“What is Your Game Plan?”
Posted on April 30, 2012
“What is your game plan?”
That’s the first question I asked a lawyer who had requested my help with an important appeal. The lawyer’s first response was a blank stare, then a statement that the plan was to start writing the next day and to have a draft completed by the end of the week. I replied that that wasn’t the answer I was looking for and explained that in my experience writing a great brief takes great planning.
One thing that busy trial lawyers who are used to re-using various standard form motions and other pleadings often have trouble accepting is that you can’t just cut-and-paste trial court pleadings into the form of a brief required by the appellate rules and expect to win. Now, it’s possible that the filing of such a brief may result in a win, but that will be because there are very strong supporting facts, case law precedent, or both. Or because of another factor that plays into the results of appeals, judicial politics. But in the close case that could go either way on appeal — which occurs most often — writing a great appeal brief requires great planning. So, what’s your game plan? You better have one.
In creating my game plan is for an appeal brief, before I ever start writing I consider, at the minimum, the following:
- what are my strongest facts and how can I emphasize them?
- what are my weakest facts, and how can I shift the appellate court’s focus from them while still acknowledging them?
- what are my best cases, what precedential value do the have, and are there any key statements that should be quoted?
- what cases really go against me, what precedential value do they have, and how might they be distinguished?
- are there any public policy considerations or that might influence the outcome of the appeal and, if so, how to use or defend against them?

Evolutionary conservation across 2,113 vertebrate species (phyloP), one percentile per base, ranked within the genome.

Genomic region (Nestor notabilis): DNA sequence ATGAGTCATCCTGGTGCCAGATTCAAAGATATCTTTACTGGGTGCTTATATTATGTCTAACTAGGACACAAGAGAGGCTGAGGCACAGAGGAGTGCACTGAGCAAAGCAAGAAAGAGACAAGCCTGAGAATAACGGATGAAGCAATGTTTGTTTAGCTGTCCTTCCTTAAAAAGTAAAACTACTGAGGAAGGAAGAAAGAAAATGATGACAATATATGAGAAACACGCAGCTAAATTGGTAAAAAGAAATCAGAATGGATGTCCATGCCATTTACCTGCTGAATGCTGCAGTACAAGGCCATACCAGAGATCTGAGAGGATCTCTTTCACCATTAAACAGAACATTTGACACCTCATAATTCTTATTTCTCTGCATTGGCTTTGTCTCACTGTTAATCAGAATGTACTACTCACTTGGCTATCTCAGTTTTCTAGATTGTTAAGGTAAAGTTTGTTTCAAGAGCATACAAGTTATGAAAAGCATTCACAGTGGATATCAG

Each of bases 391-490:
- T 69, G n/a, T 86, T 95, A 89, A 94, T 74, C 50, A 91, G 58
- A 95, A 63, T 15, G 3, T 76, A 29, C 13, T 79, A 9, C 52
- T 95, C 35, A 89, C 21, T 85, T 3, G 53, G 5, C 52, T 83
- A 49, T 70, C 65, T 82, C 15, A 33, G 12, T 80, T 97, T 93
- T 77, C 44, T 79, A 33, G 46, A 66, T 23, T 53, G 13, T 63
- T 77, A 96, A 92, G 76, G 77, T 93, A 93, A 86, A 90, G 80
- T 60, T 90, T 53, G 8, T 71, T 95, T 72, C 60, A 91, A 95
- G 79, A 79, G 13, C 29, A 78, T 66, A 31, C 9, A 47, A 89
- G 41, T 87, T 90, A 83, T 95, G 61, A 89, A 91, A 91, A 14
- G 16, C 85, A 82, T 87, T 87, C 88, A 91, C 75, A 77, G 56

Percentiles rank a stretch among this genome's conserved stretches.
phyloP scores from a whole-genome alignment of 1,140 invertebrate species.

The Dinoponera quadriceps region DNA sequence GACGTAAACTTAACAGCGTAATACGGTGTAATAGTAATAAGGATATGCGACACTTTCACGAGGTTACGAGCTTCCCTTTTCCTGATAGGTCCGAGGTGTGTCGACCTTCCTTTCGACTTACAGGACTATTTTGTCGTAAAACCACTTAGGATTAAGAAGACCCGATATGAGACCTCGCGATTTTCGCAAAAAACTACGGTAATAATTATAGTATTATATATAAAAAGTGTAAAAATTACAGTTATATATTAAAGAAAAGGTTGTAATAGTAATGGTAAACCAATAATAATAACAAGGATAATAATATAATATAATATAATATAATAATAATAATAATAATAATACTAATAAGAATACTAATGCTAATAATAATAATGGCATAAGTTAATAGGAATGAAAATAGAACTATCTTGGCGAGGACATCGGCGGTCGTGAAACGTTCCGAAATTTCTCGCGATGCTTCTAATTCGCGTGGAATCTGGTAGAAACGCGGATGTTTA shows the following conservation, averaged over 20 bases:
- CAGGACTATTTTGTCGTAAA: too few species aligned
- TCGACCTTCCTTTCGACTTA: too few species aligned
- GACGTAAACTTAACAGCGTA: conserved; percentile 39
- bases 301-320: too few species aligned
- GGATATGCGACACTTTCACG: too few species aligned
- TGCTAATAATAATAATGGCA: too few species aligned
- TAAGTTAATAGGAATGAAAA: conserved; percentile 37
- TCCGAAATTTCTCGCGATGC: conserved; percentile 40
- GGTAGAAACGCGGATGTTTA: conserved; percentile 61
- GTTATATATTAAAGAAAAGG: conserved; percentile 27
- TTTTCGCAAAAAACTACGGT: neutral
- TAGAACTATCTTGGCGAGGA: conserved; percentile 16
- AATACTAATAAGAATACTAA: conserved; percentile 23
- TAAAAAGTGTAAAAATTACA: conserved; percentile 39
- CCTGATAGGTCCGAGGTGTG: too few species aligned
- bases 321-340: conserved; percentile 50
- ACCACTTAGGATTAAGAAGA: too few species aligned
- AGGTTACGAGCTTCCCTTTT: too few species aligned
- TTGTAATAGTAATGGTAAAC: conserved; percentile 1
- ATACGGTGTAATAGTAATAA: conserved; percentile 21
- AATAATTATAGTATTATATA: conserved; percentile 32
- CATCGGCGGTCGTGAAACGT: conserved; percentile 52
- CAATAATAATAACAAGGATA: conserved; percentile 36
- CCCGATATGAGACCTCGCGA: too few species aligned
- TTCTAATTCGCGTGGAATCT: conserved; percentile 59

- what is the standard of review for the issues raised on appeal, and is it favorable or adverse?
- considering the facts, the law, and the standard of review, what should be the theme of the brief?
- how can the theme be emphasized in every section of the brief?
Only when you can answer each of those questions, and similar ones that may be peculiar to your appeal, is it actually time to start writing your brief. Not before.
Another issue that affects how you plan to write an appeal brief is whether your client is the appellant or appellee. Appellate courts generally look to affirm because they recognize the effort that went into the trial court litigation, and are going to need a good reason to undo the status quo. This is reflected by the applicable standards of review. Thus, if your client is the appellant you must consider yourself a two touchdown underdog. That means in writing the appellant’s brief you have to go on the attack against the lower court’s judgment (while still maintaining respect for the trial court, respect for opposing counsel, and your own credibility). On the other hand, if you are representing the appellee you have the benefit of favorable standards of review and thus the luxury of playing prevent defense (don’t let your opponent lure you into accepting a de novo review standard unless it is truly applicable.). Factors like this should be considered in the game plan for your appeal brief.